We previously showed that Runx3 is downregulated in most of K-Ras-activated human and mouse lung ADC cells14. Our results explain that some K-RAS-activated lung ADC cells can proliferate in the absence of RUNX3 because the R-point is deregulated. Thus, our results demonstrate that the R-point constitutes an oncogene surveillance mechanism and explain why the R-point is perturbed in nearly all cancer cells. It is worth emphasizing that in multiple kinds of tumors, RUNX3 is frequently inactivated by epigenetic alterations13, which could in theory be reversed34. Therefore, RUNX3 represents a therapeutic target for multiple types of tumors.
HEK293 cells (ATCC, Manassas, VA, USA) were maintained in Dulbecco’s modified Eagle’s medium (Gibco BRL, Thermo Fisher Scientific, Waltham, MA, USA) supplemented with 10% fetal bovine serum (Gibco BRL), and 1% penicillin/streptomycin (Invitrogen, Carlsbad, CA, USA). WI-38 cells (Lonza, Basel, Switzerland) were maintained in Dulbecco’s modified Eagle’s medium (Gibco BRL, Thermo Fisher Scientific, Waltham, MA, USA) supplemented with 10% fetal bovine serum (Gibco BRL), 1% MEM Non-Essential Amino Acids (Gibco BRL) and 1% penicillin/streptomycin (Invitrogen, Carlsbad, CA, USA). H460 cells (ATCC, Manassas, VA, USA) and H460 stable cell lines were maintained in RPMI 1640 medium (Gibco BRL) supplemented with 10% fetal bovine serum (Gibco BRL) and 1% penicillin/streptomycin (Invitrogen). All cell lines were incubated at 37 °C with 5% CO2.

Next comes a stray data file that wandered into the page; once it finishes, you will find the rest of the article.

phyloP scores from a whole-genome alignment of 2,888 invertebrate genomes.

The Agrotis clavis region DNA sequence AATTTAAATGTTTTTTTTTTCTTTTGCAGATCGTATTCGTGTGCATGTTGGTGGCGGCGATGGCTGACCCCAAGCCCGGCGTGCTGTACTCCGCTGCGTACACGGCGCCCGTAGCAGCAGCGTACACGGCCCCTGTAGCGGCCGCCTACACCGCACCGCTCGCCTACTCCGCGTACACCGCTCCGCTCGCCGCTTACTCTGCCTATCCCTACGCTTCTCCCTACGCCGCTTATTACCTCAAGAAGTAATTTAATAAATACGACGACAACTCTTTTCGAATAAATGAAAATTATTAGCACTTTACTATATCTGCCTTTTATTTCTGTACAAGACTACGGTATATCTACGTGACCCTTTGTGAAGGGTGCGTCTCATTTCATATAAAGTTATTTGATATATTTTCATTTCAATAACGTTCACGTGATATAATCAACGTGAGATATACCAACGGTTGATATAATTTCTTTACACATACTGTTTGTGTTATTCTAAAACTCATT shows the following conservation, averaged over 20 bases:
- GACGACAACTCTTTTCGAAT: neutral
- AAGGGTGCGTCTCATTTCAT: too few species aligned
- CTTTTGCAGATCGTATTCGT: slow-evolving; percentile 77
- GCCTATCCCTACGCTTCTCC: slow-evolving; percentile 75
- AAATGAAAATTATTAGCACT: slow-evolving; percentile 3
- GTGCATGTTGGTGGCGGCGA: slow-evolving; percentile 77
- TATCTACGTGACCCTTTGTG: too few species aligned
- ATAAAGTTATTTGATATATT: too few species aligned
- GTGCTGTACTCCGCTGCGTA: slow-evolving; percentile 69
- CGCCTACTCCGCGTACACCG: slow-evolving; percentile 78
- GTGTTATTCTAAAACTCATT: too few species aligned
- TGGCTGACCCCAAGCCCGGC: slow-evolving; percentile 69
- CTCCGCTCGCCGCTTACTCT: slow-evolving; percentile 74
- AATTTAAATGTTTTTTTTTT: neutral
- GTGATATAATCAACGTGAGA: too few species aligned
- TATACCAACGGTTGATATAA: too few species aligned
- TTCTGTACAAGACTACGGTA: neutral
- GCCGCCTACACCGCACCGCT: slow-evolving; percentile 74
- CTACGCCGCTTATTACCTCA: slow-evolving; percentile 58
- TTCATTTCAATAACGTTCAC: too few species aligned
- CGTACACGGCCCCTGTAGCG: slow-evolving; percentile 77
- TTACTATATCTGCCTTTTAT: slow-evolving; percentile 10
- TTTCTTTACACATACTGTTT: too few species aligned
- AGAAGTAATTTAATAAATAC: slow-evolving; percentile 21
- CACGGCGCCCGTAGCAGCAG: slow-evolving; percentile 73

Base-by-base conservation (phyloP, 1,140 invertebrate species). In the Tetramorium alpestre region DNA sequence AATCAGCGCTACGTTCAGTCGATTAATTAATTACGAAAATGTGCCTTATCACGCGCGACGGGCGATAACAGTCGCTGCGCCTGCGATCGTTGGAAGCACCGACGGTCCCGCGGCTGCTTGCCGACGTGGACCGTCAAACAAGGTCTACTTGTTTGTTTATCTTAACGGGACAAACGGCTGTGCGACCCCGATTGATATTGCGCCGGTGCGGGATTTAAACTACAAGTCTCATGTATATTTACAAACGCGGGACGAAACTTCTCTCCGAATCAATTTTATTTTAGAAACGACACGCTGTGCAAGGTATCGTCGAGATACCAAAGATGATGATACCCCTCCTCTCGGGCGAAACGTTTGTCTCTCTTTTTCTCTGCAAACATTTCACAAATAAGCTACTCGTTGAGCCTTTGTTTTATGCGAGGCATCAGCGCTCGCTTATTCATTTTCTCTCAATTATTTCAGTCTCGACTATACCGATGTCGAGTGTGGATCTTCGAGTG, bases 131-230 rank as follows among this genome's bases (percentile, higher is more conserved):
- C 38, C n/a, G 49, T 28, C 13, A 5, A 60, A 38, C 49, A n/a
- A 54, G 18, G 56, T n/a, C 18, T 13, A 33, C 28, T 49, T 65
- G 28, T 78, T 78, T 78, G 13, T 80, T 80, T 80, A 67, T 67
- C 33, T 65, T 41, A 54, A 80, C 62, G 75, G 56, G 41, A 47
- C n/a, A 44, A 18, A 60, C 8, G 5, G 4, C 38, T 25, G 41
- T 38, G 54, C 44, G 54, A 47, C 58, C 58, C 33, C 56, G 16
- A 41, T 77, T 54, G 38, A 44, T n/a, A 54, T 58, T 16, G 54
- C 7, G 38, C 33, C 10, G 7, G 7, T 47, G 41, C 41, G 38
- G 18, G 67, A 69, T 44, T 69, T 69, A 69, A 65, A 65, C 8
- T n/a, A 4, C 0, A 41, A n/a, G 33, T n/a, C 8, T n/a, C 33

GMR-Gal4 was obtained from the Bloomington Drosophila Stock Center (Bloomington, IN, USA). UAS-Lz was kindly provided by U. Banerjee (University of California, Los Angeles, CA, USA)35. An EP line harboring an enhancer P element insertion within the upstream regulatory region of Trithorax (G14137) was obtained from GeneExel (KIST, Daejeon, South Korea). Drosophila stocks were maintained and cultured on standard cornmeal–yeast–agar medium at 25 °C.
DNA transfection, IP, and IB
Transient transfections in all cell lines were performed using Lipofectamine Plus reagent and Lipofectamine (Invitrogen). Cell lysates were incubated with the appropriate mono- or polyclonal antibodies (2 μg antibody/500 μg lysate sample) for 3 h at 4 °C, and then with protein G-Sepharose beads (Amersham Pharmacia Biotech, Piscataway, NJ, USA) for 1 h at 4 °C. For detection of endogenous proteins, lysates were incubated with the appropriate mono- or polyclonal antibodies (dilution range 1:1000–1:3000) for 6–12 h at 4 °C, and then with protein G-Sepharose beads (Amersham Pharmacia Biotech) for 3 h at 4 °C. Immunoprecipitates were resolved on SDS–polyacrylamide gel electrophoresis (SDS-PAGE) gels and transferred to a polyvinylidene difluoride membrane (Millipore, Billerica, MA, USA). The membrane was immunoblotted with the appropriate antibodies after blocking and visualized on an Amersham™ Imager 600 (GE Healthcare, Chicago, IL, USA) after treatment with ECL solution (Amersham Pharmacia Biotech).